Remembrance – Walter Sandall

Remembrance – Walter Sandall

Today we remember Walter Sandall of Rippingale who died 100 years ago this day.

Born in 1893, Walter was one of nine children born to Edward John Sandall and his wife Mary Pridmore.

In 1911 Walter was working as a horseman on a farm in Scredington and was living with The Whotton family.

Before the war Walter had served with the 1st Battalion Lincolnshire Regiment and had bought himself out of service.

He was living back in Rippingale when in October 1914 he re-joined the Army, this time with the Lincolnshire Yeomanry.

The Yeomanry were a cavalry unit who were based at the barracks at Lincoln and were essentially a forerunner of the Territorial Force before the war. The four squadrons of the Yeomanry were based in the Grimsby, Brigg, Lincoln and Stamford/Bourne and Men were recruited locally In the Bourne Area their patron was the Earl of Ancestor.
Several other local farmers joined the Lincolnshire Yeomanry including Leonard Miller, Everitt Cook, Edward Franks and George Jessop. In most cases the soldiers took their own horse from civilian life into service with them.

Walter carried out his training and home service, first at Oakley Barracks and then at Lowestoft and Sprowston. His training was not without incidents which had landed him in trouble with his seniors.

The 1st Lincolnshire Yeomanry Embarked in Southampton on 27th October 1915 for Salonika and war in the Dardanelles. During the voyage the destination was changed due to a threat by the Turks on the Suez Canal. After leaving Gibraltar the Mercian was attacked by U38 who out of torpedoes attacked with its guns. In the ensuing battle the Mercian returned fire with what little it had and U38 dived. Following putting into port at Oran, Algeria, to bury the dead and transfer the wounded to a military hospital, the Mercian went to Malta where it was fitted with a 3″ quick firing gun. From Malta the Mercian and the Yeomanry eventually disembarked in Alexandria on 21st November 1915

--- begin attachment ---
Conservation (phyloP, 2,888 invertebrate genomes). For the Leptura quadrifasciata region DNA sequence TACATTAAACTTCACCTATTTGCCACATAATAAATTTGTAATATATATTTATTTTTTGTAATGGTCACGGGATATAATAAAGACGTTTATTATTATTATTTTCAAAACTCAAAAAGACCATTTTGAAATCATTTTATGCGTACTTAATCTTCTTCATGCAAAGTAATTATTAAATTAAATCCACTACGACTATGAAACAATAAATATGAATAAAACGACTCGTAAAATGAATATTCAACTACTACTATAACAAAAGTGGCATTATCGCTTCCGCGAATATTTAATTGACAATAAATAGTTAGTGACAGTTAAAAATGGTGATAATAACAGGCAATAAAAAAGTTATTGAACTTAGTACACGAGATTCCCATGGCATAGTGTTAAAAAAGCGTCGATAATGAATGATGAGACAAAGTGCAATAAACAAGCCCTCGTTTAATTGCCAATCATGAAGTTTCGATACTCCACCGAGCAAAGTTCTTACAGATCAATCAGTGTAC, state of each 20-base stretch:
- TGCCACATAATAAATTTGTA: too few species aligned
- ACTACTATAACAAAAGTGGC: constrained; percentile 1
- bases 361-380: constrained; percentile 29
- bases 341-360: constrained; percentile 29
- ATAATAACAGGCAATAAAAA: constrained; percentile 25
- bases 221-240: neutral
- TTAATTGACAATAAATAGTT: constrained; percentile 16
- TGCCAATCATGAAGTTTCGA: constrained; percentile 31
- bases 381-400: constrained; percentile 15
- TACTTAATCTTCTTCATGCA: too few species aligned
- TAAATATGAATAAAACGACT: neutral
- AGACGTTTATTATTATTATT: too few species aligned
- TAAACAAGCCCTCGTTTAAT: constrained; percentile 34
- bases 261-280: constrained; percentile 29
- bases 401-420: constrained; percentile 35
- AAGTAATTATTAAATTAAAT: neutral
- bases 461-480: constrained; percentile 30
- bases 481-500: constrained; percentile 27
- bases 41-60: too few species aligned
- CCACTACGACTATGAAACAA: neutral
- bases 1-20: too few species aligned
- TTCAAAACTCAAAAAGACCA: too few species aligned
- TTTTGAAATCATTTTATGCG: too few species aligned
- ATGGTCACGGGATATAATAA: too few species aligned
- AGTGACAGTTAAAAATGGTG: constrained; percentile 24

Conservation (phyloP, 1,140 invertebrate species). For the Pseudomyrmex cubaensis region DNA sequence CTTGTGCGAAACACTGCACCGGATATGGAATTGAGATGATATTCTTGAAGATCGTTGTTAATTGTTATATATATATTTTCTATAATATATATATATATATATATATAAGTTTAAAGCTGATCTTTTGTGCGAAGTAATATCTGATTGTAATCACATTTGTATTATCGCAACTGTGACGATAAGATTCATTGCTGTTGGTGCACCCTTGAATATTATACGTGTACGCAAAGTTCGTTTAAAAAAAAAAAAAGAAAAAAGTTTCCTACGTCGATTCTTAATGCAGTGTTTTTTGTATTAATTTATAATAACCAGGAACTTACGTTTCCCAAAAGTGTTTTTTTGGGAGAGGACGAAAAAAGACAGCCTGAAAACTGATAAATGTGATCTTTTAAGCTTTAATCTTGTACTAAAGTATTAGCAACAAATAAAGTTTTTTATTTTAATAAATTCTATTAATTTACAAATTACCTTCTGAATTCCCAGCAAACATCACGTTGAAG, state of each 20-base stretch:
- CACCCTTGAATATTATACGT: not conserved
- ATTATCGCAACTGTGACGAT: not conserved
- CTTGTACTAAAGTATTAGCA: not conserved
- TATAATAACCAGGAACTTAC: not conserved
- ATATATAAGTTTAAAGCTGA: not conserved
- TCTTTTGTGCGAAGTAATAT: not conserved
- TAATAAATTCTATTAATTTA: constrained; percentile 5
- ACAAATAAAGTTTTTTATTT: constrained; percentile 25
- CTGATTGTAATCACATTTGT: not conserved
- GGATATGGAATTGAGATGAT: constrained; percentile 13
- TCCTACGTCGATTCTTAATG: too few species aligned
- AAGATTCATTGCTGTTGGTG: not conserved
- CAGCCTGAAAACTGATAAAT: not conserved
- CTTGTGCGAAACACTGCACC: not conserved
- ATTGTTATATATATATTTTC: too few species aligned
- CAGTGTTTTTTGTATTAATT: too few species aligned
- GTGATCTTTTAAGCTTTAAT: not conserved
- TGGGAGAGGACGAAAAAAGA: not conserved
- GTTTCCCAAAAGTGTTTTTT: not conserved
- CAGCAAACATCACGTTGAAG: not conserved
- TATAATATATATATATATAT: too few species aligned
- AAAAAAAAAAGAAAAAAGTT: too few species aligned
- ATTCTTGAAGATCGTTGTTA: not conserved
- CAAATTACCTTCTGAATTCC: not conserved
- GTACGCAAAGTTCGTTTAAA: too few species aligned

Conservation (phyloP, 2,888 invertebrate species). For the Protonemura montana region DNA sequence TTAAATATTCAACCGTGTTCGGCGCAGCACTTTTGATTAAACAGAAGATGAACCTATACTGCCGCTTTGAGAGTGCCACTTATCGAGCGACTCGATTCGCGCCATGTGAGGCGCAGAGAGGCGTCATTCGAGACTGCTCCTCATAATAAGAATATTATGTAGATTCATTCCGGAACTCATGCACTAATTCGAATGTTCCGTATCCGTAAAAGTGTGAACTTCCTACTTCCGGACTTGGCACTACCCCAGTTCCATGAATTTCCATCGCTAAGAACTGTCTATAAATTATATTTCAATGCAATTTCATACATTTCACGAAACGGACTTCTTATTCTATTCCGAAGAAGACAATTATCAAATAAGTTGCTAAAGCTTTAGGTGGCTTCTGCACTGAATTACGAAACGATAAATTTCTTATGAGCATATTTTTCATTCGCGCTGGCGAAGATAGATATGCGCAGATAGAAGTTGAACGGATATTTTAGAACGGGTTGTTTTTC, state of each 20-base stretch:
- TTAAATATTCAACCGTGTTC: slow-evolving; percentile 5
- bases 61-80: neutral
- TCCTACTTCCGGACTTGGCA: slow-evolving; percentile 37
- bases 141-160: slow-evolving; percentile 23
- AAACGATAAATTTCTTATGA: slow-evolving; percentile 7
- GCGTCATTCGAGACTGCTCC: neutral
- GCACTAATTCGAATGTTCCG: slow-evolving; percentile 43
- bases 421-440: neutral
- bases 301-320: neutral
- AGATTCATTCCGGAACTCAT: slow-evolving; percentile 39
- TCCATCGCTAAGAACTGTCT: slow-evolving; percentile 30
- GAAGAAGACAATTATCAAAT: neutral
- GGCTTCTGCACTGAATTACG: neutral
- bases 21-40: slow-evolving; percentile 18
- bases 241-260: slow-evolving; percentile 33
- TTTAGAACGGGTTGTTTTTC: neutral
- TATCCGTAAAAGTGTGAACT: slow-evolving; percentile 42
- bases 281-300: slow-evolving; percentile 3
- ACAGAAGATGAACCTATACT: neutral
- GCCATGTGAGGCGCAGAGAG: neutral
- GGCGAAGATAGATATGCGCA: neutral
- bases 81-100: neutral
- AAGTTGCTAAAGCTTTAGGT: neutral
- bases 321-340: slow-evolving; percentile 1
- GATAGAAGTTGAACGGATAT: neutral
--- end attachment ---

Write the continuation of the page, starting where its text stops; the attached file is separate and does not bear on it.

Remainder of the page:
The Lincolnshire Yeomanry saw action across the middle east for the whole of the war, including Egypt, Palestine and also the battle of Gaza.

In February 1917 the Yeomanry was disbanded with most of the men becoming part of the Machine Gun Corps and Walter was transferred to the 18th Squadron of the Corps on 27th February 1917.

Walter Died on Pneumonia on 24th October 1918 and is buried in Beirut Military Cemetery.

In Memory of Private Walter Sandall, 95973, 18th Squadron Machine Gun Corps (Cavalry) who died on 24 October 1918.
Remembered with Honour Beirut War Cemetery
Grave Ref: Bay 3 and 4

Walter was one of seven cousins from our villages who did not return home at the end of the war, a generation missing for their family.

Walter is also remembered on the Rippingale war memorial.


Photographs © War Graves Photographic Project and CWGC

Remembrance – Charlie Sharp

Remembrance – Charlie Sharp

Today we remember Charlie Sharp of Rippingale who was killed in action 100 years ago this day in 1918.

Charles Sulman Sharp was born on 17th January 1889 in Witcham, Cambridgeshire, England to Sarah Maria Sharp also born in Witcham.

Charlie originally lived with his grandparents in Witcham but by 1911 had moved to Waverley near Stamford. At this time he was working as a wheelwright and living with the Dalton family as a boarder.

On 17th October 1917 Charlie married Rippingale woman, Maud Hill in Spalding.

Although his army records have not been found, Charles made the rank of Lance Corporal indicating that he may have served for a long period before his death in 1918.

Charlie Sharpe died during the final month of the Great War and the location of his grave would indicate that we would have been wounded somewhere in the Ypres Salient and then taken back to Duhallows Advanced dressing station on the outskirts of Ypres.

His wife Maud lost not only her Husband but also her two brothers, Arthur and George Hill during the war. She later remarked.

The Commonwealth War Graves Commission remember Charlie Sharp with the following entry;

In Memory of Lance Corporal Charlie Sharp, 140972, 63rd Field Company, Royal Engineers who died on 20 October 1918 Age 29
Husband of M Cunnington (formerly Sharp) of 89 Station Road, Langley Mill, Derbyshire. Born Rippingale, Lincs.
Remembered with Honour, Duhallow A.D.S. Cemetery.

Charlie is also remembered on the Rippingale memorial.


Remembrance – William Elfleet Close

Today we pay our respects to Bourne Man, Private William Elfleet Close, 31105 5th Battalion Royal Inniskilling Fusiliers. Died of accidental injuries 100 years ago on 9th October 1918, age 37.

Son of Thomas and Catherine Close of 3 Elm Terrace, North Road, Bourne, Lincolnshire.

Rouen St Sever Cemetery became the final resting place for over 11500 First World War soldiers, nurses and personnel that passed through the 15 hospitals stationed locally.

Rest in Peace



Privacy Preference Center